The United States imposed a 25 percent tariff on $50 billion worth of Chinese exports, and China has promised immediate retaliation with tariffs on U.S. products, including soybeans, corn and wheat.
Trade tensions between the two countries worsened in April, and quarrels between the U.S. and its allies Canada, Mexico and the European Union have heightened in recent weeks.
The American Soybean Association and The National Corn Growers Association have reached out to members of Congress and the Trump administration in efforts to share their concerns for America’s crop growers. They have even started a campaign called #TradeNotTariffs.
While livestock producers and crop growers continue to worry about the value of their product, Louisiana residents may fear for the state's economy. Most U.S. grain pass through the state on the Mississippi River. The state has 30 ports, including the largest one in the U.S. Due to the abundance of ports, Louisiana is in a unique situation when it comes to these tariffs.
According to the Census Bureau, 46 percent of Louisiana’s exports went to China in 2017; 33 percent went to Mexico. About 60 percent of farmers' exported soybeans, corn, wheat and rice pass through the South Louisiana port that spans 54 miles from Baton Rouge to New Orleans.
Bloomberg reports that, according to Harbor Intelligence, in the first quarter, the amount of traded goods has drastically declined along the Port of South Louisiana. Animal feed exports have declined 31 percent from the same time last year, soybean exports are down 20 percent, and imports of chemicals and fertilizers have been cut in half.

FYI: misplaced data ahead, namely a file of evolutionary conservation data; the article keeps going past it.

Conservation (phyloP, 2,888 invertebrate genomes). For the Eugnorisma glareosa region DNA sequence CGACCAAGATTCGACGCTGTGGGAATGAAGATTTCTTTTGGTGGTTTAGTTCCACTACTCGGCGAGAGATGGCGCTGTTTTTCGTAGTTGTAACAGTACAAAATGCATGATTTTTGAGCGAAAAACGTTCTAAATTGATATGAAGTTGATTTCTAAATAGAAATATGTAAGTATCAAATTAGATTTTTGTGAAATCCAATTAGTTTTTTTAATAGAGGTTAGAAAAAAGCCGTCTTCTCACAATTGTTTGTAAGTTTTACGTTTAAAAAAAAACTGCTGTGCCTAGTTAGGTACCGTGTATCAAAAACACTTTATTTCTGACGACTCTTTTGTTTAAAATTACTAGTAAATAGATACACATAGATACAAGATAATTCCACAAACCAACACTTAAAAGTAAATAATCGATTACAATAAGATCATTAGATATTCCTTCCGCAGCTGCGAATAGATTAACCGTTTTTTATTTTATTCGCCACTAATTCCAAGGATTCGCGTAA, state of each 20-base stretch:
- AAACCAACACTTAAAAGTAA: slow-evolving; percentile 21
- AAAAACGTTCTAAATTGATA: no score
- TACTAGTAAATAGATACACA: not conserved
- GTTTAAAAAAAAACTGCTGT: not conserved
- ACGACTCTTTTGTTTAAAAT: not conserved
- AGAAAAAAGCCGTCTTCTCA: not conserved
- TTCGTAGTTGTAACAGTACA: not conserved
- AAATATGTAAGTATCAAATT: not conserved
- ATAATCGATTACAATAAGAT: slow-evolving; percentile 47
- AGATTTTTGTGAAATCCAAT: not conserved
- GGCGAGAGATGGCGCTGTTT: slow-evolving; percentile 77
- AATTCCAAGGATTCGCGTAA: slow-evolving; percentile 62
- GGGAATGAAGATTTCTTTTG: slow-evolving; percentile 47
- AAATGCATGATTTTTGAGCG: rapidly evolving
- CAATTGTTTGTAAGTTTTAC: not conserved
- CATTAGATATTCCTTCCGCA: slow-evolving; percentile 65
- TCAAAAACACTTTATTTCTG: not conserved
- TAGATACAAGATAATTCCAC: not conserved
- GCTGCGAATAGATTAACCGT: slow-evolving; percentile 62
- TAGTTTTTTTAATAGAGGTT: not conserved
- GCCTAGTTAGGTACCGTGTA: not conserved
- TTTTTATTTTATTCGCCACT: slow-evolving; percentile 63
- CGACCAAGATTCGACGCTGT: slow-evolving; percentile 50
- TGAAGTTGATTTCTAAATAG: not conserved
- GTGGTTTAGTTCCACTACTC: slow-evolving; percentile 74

This is a concern for the approximately half-million Louisiana citizens that count on the ports for employment, the Bloomberg report said. As shipments of goods decrease, naturally jobs will too.
Trump support remains high in Louisiana despite the tariffs. The state voted Republican in 2016.
Livestock producers impacted too
Livestock producers are also feeling the burden. “Trade is on everyone’s mind,” said Jim Heimerl, National Pork Producers Council president, at the 2018 World Pork Expo this month.
“Mexico put tariffs on U.S. pork. That follows a 25 percent additional duty China put on April 2. Those moves were retaliation for U.S. tariffs placed on steel and aluminum," said Heimerl.
Heimerl referenced Iowa State University agriculture economist Dermot Hayes when explaining that, since March 1, hog futures have dropped by 18 dollars per head.
“That is a $2.2 billion industry loss on an annualized basis,” Heimerl said.